Safari Styles

This post was transferred from my old blog. See the original post (with comments) at:


Hey Everyone,

Sorry for the long delay between real blog posts. A lull in my motivation happened to coincide with a spike in my work-load, which has made it a bit challenging to get anything written in the last while.

Anyways though, I think it’s about time to put up some pictures from my first every safari. After a net time in Africa of about 6.5 months (counting my JF placement in Zambia in ‘07), in mid June I finally bit the bullet and went to see some animals. The story leading up to it is probably worth telling too though.

With the weekend approaching we knew we wanted to go somewhere, but were debating exactly where to go. Liwonde National Park, a small but popular place, close to Blantyre, was high on the list. Still, I think we needed something to kick us into high gear, blast away the Thyolo-induced inertia, and really make sure we were on a bus by Saturday morning.

Luckily, that something came a day early. For all of Thursday, my nose had been a bit swollen. It was annoying, and painful if I pressed on it (which, being human, I obviously did about every 5 minutes) but no big deal. However, I woke up Friday morning and, first thing, realized I could barely open my right eye. My photo-in-lieu-of-mirror indicated that my eye was, indeed, super swollen.


Self-portrait eye examination to start the day. My facial expression is probably trying to convey the following message: “I’m tired, I just woke up, why the f’ is my eye so swollen.”

As the day went on, the eye didn’t get any better. In the afternoon I took off from work to go to the Thyolo District Hospital, but found a crazy long line-up of people waiting for admission to an office that didn’t have anyone in it. Someone told me they’d all been waiting since morning. Not feeling like joining this mess, I decided that since we do have pretty rock-star health insurance through EWB, a trip to the private clinic in Blantyre was probably in order.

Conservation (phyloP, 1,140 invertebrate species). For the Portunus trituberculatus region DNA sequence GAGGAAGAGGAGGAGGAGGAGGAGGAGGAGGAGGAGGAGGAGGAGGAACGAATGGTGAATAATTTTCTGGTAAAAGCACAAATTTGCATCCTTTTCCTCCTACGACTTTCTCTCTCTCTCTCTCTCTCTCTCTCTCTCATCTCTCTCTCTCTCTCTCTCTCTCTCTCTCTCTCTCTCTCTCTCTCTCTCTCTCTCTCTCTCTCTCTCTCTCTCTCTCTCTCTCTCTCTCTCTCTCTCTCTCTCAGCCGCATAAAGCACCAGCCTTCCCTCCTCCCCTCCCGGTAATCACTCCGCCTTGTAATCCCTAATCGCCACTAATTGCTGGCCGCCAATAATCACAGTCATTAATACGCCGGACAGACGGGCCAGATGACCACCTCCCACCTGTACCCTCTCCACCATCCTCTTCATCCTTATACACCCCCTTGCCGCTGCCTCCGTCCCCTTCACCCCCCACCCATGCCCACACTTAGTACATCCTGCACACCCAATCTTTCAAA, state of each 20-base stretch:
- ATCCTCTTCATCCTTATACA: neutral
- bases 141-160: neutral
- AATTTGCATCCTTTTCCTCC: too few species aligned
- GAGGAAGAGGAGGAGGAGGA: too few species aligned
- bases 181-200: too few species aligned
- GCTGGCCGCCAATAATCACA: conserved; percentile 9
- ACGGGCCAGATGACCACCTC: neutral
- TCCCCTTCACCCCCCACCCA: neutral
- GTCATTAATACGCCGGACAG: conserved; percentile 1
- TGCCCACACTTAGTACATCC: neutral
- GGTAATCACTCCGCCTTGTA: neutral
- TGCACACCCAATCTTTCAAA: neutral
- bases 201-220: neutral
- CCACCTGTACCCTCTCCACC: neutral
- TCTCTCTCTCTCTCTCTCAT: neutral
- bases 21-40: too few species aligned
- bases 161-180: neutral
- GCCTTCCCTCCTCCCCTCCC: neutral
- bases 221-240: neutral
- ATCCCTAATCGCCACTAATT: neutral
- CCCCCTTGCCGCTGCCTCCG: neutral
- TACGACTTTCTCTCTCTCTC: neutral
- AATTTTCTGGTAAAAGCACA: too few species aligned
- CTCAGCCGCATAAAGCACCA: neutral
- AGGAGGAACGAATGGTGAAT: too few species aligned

Long story short, at the private clinic the doctor said it didn’t look like an infection, and it was probably a bite. He “prescribed” some over the counter anti-inflammatories, and said to come back in a few days if the swelling hadn’t gone down.

Over the course of the weekend the swelling did come down – by pouring out my nose in a slow, clear, runny mess. It was a nice experience. Further inspection also revealed a small bit mark under the eye, close to my nose. There are few things as heartwarming as the thought of swelling-inducing bugs biting your face while you’re asleep…

SDC14032 Another self-portrait-in-lieu-of-mirror later that night. You can see that the general facial swelling had come down, better highlighting the localized eye swelling. Nice.

Ok, so, the good news in all of this was that the private clinic trip got us halfway to Liwonde National Park. We weren’t out of the woods yet though.

The next morning we took off around 8:30, hoping to get to Liwonde early. However, the minibus we found wasn’t filling up fast. Luckily, it compensated for this with ridiculousness.